---Original Message -----
Sent: Monday, March 27, 2000 2:50 PM
Subject: CT-100 and other old TV's
Thought I'd take a quick break and write you a note. Didn't know we received a CT-100 in trade. I'm a video design engineer here at Thomson and just about the only one who knows anything about old product. In fact, many times the switchboard just routes calls requesting information to my phone. I started back when it was RCA in late 1983. I been the one involved in putting the collection together and> restoring the sets we have. I started collecting pre-war TV while I was in college, and radios and Victrolas before I could drive.
The CT-100 in the commercial came from our factory in Montreal back 1993. We were closing it down and cleaning it out. I would expect it was a Bloomington-built model but it does have a small chassis on the bottom for an additional power transformer. I don't know for sure but expect that was done to operate on 50 Hz. Other than the second power transformer it is pretty stock. There are a few others around in various states of disrepair. Over the years the model shop would gut them and pretty them up for some kind of photo shoot. There were two with just cabinets and knobs glued on. One had a tube where the phosphor screen was cracked. Another with a tube down to air.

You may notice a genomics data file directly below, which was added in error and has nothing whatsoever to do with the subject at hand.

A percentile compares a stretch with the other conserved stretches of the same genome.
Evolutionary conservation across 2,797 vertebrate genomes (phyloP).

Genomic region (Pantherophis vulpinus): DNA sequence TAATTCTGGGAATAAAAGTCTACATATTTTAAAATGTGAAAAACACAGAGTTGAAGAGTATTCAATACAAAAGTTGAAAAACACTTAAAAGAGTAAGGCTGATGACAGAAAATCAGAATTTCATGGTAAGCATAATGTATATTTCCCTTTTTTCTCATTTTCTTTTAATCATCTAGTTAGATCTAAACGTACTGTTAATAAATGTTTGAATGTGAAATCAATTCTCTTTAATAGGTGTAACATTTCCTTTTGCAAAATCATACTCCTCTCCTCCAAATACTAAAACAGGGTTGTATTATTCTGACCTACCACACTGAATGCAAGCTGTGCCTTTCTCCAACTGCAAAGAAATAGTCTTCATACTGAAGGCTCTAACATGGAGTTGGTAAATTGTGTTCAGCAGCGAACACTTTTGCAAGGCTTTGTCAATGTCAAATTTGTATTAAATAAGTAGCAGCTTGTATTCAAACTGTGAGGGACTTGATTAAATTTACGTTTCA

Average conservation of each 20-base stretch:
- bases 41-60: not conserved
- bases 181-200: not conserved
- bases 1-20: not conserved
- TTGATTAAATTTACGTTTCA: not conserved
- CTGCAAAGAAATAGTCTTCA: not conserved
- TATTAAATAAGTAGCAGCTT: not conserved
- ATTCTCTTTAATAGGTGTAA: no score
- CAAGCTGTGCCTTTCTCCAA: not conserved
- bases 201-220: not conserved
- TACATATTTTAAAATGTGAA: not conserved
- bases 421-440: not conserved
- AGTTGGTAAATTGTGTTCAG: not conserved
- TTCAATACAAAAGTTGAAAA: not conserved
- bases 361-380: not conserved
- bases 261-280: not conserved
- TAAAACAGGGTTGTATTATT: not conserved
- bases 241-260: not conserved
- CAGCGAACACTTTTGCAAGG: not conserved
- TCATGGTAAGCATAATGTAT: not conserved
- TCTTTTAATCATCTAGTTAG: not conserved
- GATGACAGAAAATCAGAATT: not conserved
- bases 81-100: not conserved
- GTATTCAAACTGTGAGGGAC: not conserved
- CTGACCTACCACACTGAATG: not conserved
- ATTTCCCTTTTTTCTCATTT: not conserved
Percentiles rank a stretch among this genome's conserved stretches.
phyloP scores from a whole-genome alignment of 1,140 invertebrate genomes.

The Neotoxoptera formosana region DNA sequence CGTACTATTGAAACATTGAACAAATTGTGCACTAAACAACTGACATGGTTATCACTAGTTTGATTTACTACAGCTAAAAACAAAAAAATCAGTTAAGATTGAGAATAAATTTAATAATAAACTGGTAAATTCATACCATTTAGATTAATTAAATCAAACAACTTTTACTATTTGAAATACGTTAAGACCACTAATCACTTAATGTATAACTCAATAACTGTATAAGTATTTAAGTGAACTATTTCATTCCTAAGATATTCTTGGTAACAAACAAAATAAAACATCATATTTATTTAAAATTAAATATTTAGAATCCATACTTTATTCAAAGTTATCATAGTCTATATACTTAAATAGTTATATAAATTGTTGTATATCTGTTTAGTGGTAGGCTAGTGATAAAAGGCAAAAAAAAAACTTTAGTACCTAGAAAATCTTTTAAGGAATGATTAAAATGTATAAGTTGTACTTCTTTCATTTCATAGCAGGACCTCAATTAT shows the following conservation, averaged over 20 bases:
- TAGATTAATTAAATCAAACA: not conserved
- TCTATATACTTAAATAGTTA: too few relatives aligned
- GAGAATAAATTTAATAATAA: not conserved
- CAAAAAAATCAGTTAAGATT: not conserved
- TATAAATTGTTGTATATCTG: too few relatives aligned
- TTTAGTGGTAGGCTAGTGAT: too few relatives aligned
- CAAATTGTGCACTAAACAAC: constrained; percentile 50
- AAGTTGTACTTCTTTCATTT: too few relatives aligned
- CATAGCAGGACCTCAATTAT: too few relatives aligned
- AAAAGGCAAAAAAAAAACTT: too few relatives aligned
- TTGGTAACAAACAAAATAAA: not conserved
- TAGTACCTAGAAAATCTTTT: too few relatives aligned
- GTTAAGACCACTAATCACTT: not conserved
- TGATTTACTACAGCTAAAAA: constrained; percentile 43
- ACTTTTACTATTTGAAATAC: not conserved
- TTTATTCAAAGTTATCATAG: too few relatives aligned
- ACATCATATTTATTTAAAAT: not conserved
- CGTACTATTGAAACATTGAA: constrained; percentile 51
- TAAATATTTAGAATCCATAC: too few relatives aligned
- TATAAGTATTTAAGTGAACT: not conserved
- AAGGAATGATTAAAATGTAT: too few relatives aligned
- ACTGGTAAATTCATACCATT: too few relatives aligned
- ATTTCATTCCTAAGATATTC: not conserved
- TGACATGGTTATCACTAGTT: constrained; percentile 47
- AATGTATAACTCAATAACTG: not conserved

Back in the late 1980's there was one CT-100 I restored for some RCA> function. It was subsequently loaned to the
Museum of the Moving Image
in Queens. This one could have been yours? That one was complete and was working but has been moved around a lot. Couldn't tell you if the vertical output had been replaced. I did have to recap the entire set though. Don't recall ever seeing one that had already been recapped.
The CT-100 in the commercial was working very nicely. But since we only have the one good tube I've warned them that shipping it with the tube installed would be dangerous. I removed the tube before the set went out and the image was superimposed in the commercial. It was a good thing since it came back from LA with the plastic neck protector lying inside the cabinet, breaking a 12BH7 driver.
The tube is back in but has not been set up or really checked out. Have been way too busy here at work. I have designed the video circuits for the MM-101 multi-media monitor and currently working on the DTV-306 and 307 which are our 38" and new projection 16x9 sets.
That CT-100 was the 4th or 5th I've restored. When I was 20 I bought a CT-100 from a guy who was the chief engineer of Philco. He said Philco bought it for him to monitor their Philadelphia color transmission. I sold it to a guy in Georgia about a year ago. I also restored a
set for another collector. And a CTC-2B I later sold to a guy in San Diego.
At one time I collected Radios/Television/Phonographs. Since, I've been exclusively concentrating on Victor Talking Machine products. The pre-RCA Victor electronic models have RCA electronics and I find them pretty neat. There are also very rare and unusual acoustic Victrola's that are about as scarce as pre-war televisions.
Nice to know that people got a kick out of that commercial!